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Help Your Loved One Cope with the Holiday Blues

December 2, 2019

When we think of the holidays, we think of warm fireplaces, sharing food and exchanging presents. For many of us, it’s a time when we visit with friends of family  throughout the entire month. But for older adults, the holidays are not always so joyful. It can also be a time of loneliness and sorrow. With social and family pressures, one may feel the “Holiday Blues.”

Causes of Holiday Blues

The social pressure and expectations of an elder can be stressful and exhausting. While some may love the hustle and bustle of shopping and visiting different friends and family, many seniors are not able visit with their loved ones who may have moved to another town or state. A senior on a budget may also stress about their financial situation. And others may also suffer from seasonal affective disorder, or SAD.

Signs and symptoms of Holiday Blues

When visiting or speaking with your loved ones as holidays approach, look for signs and symptoms of Holiday Blues. Signs and symptoms may include:

  • Depression
  • Headaches
  • Anxiety
  • Loneliness/Social Isolation
  • Not Eating or Overeating
  • Insomnia
  • Tiredness
  • Mood swings

There are ways to help with Holiday Blues. If you see that your loved one is expressing any of the signs and symptoms above, here are some tips on beating the blues:

Spend Time with Family and Friends

The holidays are a time when family and friends get together. To help with loneliness and social isolation, make an increased effort to visit with your loved one or bring them along to visit with others. If you are spiritual, take weekly visits to your place of worship. Join a charitable activity, or attend a local event in the community. Volunteering will give your loved one a sense of purpose and a way to meet new people. Work with family to get the elders together on a more regular basis. Spending time together, as well as having a connection to the local community, will help you and your loved one create a feeling of belonging and happiness.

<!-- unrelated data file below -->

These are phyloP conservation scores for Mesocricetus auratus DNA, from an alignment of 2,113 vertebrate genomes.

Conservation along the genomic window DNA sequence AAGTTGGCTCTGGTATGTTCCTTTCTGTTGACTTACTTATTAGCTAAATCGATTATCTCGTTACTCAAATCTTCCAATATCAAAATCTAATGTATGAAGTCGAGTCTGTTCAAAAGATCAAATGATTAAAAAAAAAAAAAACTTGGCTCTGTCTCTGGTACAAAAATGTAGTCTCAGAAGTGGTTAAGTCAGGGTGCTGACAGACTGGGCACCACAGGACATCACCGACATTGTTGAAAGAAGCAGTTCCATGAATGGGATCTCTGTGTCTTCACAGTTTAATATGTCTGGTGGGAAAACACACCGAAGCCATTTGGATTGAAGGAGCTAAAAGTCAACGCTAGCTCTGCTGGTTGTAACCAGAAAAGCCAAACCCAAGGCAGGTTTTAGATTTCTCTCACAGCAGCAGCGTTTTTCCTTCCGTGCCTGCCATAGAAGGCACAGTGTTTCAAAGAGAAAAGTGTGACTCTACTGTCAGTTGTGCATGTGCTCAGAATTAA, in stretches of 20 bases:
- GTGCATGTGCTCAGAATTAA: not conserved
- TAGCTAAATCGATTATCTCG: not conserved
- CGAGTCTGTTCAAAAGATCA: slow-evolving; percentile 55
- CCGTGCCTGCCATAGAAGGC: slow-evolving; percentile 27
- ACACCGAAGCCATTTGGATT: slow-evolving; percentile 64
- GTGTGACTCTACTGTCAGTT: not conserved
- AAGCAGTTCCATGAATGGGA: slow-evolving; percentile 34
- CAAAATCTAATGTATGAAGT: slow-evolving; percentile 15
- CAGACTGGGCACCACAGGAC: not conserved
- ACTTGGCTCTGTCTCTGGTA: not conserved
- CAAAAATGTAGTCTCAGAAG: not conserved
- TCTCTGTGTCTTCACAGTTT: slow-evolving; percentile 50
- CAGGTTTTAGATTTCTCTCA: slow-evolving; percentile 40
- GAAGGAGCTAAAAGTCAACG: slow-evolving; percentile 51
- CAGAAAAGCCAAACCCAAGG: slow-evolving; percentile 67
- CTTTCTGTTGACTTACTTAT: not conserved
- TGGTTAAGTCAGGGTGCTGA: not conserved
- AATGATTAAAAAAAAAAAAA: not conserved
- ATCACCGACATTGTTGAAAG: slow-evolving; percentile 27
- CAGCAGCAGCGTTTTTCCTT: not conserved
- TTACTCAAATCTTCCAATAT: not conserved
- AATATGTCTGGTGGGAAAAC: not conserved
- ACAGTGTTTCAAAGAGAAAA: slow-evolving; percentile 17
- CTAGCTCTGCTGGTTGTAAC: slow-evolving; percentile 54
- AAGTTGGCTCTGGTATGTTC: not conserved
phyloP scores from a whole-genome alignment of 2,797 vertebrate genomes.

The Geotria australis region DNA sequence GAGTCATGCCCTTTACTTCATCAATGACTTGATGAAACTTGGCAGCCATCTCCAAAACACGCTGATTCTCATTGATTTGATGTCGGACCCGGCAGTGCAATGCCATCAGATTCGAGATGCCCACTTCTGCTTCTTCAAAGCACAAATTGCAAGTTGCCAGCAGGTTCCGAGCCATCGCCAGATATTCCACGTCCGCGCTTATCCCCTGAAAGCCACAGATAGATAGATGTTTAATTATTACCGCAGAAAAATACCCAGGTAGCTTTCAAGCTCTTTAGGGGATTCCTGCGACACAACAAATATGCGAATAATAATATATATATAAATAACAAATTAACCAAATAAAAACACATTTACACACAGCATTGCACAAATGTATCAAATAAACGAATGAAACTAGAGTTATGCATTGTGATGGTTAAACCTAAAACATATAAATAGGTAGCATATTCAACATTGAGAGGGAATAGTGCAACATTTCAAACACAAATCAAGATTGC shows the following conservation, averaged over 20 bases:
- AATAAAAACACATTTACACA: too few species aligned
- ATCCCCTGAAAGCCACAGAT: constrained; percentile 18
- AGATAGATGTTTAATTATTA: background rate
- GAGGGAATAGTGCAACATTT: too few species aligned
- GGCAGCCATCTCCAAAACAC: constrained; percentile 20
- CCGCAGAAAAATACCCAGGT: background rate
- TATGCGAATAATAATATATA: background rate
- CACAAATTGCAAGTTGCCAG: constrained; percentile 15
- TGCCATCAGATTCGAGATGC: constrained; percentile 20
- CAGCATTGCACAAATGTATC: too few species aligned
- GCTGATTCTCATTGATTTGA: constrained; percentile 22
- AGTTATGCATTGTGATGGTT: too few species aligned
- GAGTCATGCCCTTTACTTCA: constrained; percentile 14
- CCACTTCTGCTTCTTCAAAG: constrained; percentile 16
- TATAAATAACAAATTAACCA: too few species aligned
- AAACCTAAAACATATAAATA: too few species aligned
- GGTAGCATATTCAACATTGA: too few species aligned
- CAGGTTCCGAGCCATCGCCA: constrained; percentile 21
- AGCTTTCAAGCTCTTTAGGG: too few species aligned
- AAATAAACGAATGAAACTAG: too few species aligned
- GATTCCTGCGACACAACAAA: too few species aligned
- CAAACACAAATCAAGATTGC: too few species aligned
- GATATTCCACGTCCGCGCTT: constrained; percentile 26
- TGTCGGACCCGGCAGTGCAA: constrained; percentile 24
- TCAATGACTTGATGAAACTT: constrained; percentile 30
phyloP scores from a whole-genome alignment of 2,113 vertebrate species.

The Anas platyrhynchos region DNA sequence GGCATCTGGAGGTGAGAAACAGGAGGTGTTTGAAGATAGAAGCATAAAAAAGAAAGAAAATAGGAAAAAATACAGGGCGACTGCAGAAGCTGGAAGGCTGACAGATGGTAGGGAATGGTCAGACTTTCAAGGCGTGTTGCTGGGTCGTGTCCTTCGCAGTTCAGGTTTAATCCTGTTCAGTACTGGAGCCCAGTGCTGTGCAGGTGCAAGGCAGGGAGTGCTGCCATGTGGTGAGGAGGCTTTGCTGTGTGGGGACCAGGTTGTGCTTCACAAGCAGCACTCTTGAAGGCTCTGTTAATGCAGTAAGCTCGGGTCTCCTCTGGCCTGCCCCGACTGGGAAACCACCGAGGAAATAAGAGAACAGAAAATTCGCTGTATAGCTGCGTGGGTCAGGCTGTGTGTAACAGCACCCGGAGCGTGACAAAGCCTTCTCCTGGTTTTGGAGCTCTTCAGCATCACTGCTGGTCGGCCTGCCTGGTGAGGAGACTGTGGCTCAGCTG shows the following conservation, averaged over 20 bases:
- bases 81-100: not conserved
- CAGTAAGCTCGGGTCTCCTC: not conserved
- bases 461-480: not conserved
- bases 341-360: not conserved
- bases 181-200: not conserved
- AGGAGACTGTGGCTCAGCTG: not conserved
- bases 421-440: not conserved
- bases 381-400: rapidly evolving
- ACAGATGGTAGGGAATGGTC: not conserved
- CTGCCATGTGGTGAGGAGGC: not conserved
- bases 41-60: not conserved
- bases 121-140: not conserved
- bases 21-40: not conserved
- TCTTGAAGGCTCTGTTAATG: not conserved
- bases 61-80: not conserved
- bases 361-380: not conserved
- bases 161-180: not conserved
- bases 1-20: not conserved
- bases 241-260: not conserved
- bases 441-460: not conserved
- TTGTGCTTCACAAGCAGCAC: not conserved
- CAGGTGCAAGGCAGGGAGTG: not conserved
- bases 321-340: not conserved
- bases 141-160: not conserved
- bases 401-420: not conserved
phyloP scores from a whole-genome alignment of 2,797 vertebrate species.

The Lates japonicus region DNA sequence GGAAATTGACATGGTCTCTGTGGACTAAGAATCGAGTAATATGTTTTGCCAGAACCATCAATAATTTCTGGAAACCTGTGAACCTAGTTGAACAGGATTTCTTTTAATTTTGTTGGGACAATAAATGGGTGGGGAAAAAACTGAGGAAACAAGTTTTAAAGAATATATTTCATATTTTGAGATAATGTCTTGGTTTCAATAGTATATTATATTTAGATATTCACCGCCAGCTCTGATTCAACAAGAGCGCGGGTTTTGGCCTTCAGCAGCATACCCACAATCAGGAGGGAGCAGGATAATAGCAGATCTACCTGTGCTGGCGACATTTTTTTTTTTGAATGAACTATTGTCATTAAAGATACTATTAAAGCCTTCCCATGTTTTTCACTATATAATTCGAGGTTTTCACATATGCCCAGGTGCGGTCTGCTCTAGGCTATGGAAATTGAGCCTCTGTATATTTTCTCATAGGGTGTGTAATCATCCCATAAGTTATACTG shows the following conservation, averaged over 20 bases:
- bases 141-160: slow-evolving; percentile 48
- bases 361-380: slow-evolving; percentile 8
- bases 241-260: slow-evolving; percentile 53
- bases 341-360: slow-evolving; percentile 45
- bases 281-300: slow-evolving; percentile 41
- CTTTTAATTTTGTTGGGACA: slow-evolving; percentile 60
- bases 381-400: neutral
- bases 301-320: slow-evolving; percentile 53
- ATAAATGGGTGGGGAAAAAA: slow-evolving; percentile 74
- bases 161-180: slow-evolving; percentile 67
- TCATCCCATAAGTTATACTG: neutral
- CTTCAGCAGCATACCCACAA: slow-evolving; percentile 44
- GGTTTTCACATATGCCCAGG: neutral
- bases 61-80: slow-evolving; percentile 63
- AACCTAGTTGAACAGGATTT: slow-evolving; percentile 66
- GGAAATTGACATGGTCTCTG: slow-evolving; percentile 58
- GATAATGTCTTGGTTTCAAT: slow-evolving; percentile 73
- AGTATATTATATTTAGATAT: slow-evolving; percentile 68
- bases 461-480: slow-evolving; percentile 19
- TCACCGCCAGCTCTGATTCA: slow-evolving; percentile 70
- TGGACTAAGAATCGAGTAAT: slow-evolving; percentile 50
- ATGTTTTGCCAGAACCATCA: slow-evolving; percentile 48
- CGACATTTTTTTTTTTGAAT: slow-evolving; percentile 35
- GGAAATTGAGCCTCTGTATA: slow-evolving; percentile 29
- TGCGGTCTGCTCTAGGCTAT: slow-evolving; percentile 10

Continue Holiday Traditions

When family moves away or grows too large, they often cease family traditions and create new ones. It’s important for families to reach out to the family elders to make sure they continue to be a part of holiday traditions so do not become isolated or depressed. If they are no longer able to put up a tree on their own, start a tradition of bringing a small tree to decorate with the children at their home. You may also invite them into your home to be a part of your family traditions.

Keeping Fit in the Winter Months

With cookies at every turn and a pie at the end of every meal, it’s easy to get off track during the holidays. But it’s important at every age and every season to eat a healthy diet and keep physically fit. Eating nutritious meal and moving our bodies have mood enhancement qualities that we need to keep Holiday Blues at bay. Read more about staying physically fit here.

If you find that your loved one may have a case of the Holiday Blues, you may want to visit your nearest Priority Life Care community. Each of our communities is a neighborhood and family within itself. Our caregivers are one-on-one with our residents everyday. We have activities and outings throughout the year that give our seniors purpose, they will continue to be social and have a place to belong. Connect with one of our locations to experience one of our communities today.

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